# Continued Fractions, Attempt 3, Part 6: Recurrence Relation for Convergents

## 1. Representing Convergents as Quotients

Let $\gamma$ be a regular infinite continued fraction $((a_0, b_0), (a_1, b_1), (a_2, b_2), \ldots)$, and $c_n$ the $n$-th convergent of $\gamma$.

Theorem 6.1. We have $c_n=p_n/q_n$, where $p_n$ and $q_n$ are defined by the recurrence relation \begin{aligned} \phantom{\text{(6.1a)}}&\hspace{4em} & p_{n+2}&=a_{n+1}p_{n+1}+b_np_n, & p_1&=a_0, & p_0&=1, & \hspace{4em}&\text{(6.1a)} \\ \phantom{\text{(6.1b)}}& & q_{n+2}&=a_{n+1}q_{n+1}+b_nq_n, & q_1&=1, & q_0&=0. & &\text{(6.1b)} \end{aligned}

Proof. By definition, we have \begin{aligned} c_n&=\lang(a_0,b_0),(a_1,b_1),\ldots,(a_{n-1},b_{n-1})\rang \\ &=(\phy\circ\pi_{a_0,b_0}\circ\pi_{a_1,b_1}\circ\cdots\circ\pi_{a_{n-1},b_{n-1}})\left(\B{1}{0}\right). \end{aligned} Since $\gamma$ is regular, we have \begin{aligned} (\pi_{a_0,b_0}\circ\pi_{a_1,b_1}\circ\cdots\circ\pi_{a_{n-1},b_{n-1}})\left(\B{1}{0}\right)=\left[M(a_0,b_0)M(a_1,b_1)\cdots M(a_{n-1},b_{n-1})\V{1}{0}\right]. \end{aligned}

Define $L_n$ by the recurrence relation $L_{n+1}=L_nM(a_n,b_n), \quad L_0=\M{1}{0}{0}{1}.$ If we write $L_n=\M{p_n}{r_n}{q_n}{s_n}$, we have $c_n=\phy\left(\left[L_n\V{1}{0}\right]\right)=\frac{p_n}{q_n}.$ Let us simplify the recurrence relation for $L_n$. We have \begin{aligned} p_{n+1}&=a_np_n+r_n, & p_0&=1, \\ q_{n+1}&=a_nq_n+s_n, & q_0&=0, \\ r_{n+1}&=b_np_n, & r_0&=0, \\ s_{n+1}&=b_nq_n, & s_0&=1. \end{aligned} By eliminating $r_n$ and $s_n$, we get $L_{n+1}=\M{p_{n+1}}{b_np_n}{q_{n+1}}{b_nq_n}$ and the recurrence relation $\text{(6.1a)}$, $\text{(6.1b)}$.

Corollary 6.2. Regarding $p_n$’s and $q_n$’s as multivariate polynomials of $a_n$’s and $b_n$’s, we can write $q_n=\frac{\partial p_n}{\partial a_0}.$

Proof. Differentiating $\text{(6.1a)}$ with respect to $a_0$ gives $\text{(6.1b)}$.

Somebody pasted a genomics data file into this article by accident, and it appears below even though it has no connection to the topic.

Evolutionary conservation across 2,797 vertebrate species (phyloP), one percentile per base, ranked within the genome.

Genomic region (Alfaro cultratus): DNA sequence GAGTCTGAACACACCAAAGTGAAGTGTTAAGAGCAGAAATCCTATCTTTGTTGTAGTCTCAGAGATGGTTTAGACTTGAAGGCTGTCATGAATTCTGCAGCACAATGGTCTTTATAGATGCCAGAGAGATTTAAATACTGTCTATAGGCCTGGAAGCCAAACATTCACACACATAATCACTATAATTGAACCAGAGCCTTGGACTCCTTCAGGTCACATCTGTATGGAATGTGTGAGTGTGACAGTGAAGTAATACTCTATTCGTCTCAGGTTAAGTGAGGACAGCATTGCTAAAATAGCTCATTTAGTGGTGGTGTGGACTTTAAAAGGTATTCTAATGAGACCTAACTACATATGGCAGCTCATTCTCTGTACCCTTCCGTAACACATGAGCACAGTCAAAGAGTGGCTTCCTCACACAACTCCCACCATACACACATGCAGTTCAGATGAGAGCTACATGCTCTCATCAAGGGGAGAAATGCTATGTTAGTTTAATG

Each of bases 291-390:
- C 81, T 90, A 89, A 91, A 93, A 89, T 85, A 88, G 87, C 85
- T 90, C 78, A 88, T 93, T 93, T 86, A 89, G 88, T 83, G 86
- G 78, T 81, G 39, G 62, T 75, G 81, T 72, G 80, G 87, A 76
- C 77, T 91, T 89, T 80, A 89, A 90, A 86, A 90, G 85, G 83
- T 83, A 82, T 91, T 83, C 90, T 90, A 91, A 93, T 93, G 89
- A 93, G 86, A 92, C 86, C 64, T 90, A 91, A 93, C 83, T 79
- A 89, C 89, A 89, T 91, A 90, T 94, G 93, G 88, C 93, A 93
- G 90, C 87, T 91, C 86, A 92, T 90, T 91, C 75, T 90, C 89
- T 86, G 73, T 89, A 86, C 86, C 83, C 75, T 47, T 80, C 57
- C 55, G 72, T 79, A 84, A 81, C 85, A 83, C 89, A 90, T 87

Corollary 6.3. We have $p_n=\det\begin{pmatrix} a_0 & b_0 & 0 & \cdots & 0 & 0 \\ -1 & a_1 & b_1 & \cdots & 0 & 0 \\ 0 & -1 & a_2 & \cdots & 0 & 0 \\ \vdots & \vdots & \vdots & \ddots & \vdots & \vdots \\ 0 & 0 & 0 & \cdots & a_{n-2} & b_{n-2} \\ 0 & 0 & 0 & \cdots & -1 & a_{n-1} \end{pmatrix}.$ Note that we regard the determinant of the $0\times0$ matrix as $1$.

Proof. Define $u_n$ as the above determinant. By cofactor expansion with respect to the last row, we have $u_{n+2}=a_{n+1}u_{n+1}+b_nu_n,$ and $u_1=a_0$, $u_0=1$. This is the same recurrence relation as $\text{(6.1a)}$, and therefore $p_n=u_n$.

Remark. The determinant $\det\begin{pmatrix} x_0 & y_0 & 0 & \cdots & 0 & 0 \\ z_0 & x_1 & y_1 & \cdots & 0 & 0 \\ 0 & z_1 & x_2 & \cdots & 0 & 0 \\ \vdots & \vdots & \vdots & \ddots & \vdots & \vdots \\ 0 & 0 & 0 & \cdots & x_{n-2} & y_{n-2} \\ 0 & 0 & 0 & \cdots & z_{n-2} & x_{n-1} \end{pmatrix}$ is called an extended continuant. $p_n$ is a special type of this.

## 2. Recurrence Relation For Convergents

Corollary 6.4. For any $n\in\N$, $c_{n+1}$ and $c_n$ cannot be simultaneously $\infty$.

Proof. Let us prove by contradiction. Assume $c_{k+1}=\infty$ and $c_k=\infty$ for some $k\in\N$. Then, we have $q_{k+1}=0$ and $q_k=0$. Since $q_n=\frac{q_{n+2}-a_{n+1}q_{n+1}}{b_n}$ for any $n\in\N$, we have $q_1=0$. This is a contradiction.

Corollary 6.5. For any $n\in\N$, we have $c_{n+1}-c_n=(-1)^{n+1}\frac{b_{n-1}b_{n-2}\cdots b_0}{q_{n+1}q_n}.$

Note that the left hand side is well-defined because of Corollary 6.4.

Proof. First, assume $c_{n+1}=\infty$. Then, the LHS is $\infty$, and the RHS is also $\infty$ because $q_{n+1}=0$.

Next, assume $c_n=\infty$. Then, the LHS is $\infty$, and the RHS is also $\infty$ because $q_n=0$.

Lastly, assume $c_{n+1}\ne\infty$ and $c_n\ne\infty$. Then, we have $c_{n+1}-c_n=\frac{p_{n+1}}{q_{n+1}}-\frac{p_n}{q_n}=\frac{p_{n+1}q_n-p_nq_{n+1}}{q_{n+1}q_n}=\frac{\det L_{n+1}}{b_nq_{n+1}q_n}$ and $\det L_{n+1}=\det M(a_0,b_0)\det M(a_1,b_1)\cdots\det M(a_n,b_n)= (-1)^{n+1}b_0b_1\cdots b_n.$

## Appendix

The first few $c_n$’s, written in the form of $p_n/q_n$, are \begin{aligned} c_0&=\frac{1}{0}, \\ c_1&=\frac{a_0}{1}, \\ c_2&=\frac{a_1a_0+b_0}{a_1}, \\ c_3&=\frac{a_2a_1a_0+a_2b_0+b_1a_0}{a_2a_1+b_1}, \\ c_4&=\frac{a_3a_2a_1a_0+a_3a_2b_0+a_3b_1a_0+b_2a_1a_0+b_2b_0}{a_3a_2a_1+a_3b_1+b_2a_1}, \text{and} \\ c_5&=\frac{a_4a_3a_2a_1a_0+a_4a_3a_2b_0+a_4a_3b_1a_0+a_4b_2a_1a_0+a_4b_2b_0+b_3a_2a_1a_0+b_3a_2b_0+b_3b_1a_0}{a_4a_3a_2a_1+a_4a_3b_1+a_4b_2a_1+b_3a_2a_1+b_3b_1}. \end{aligned}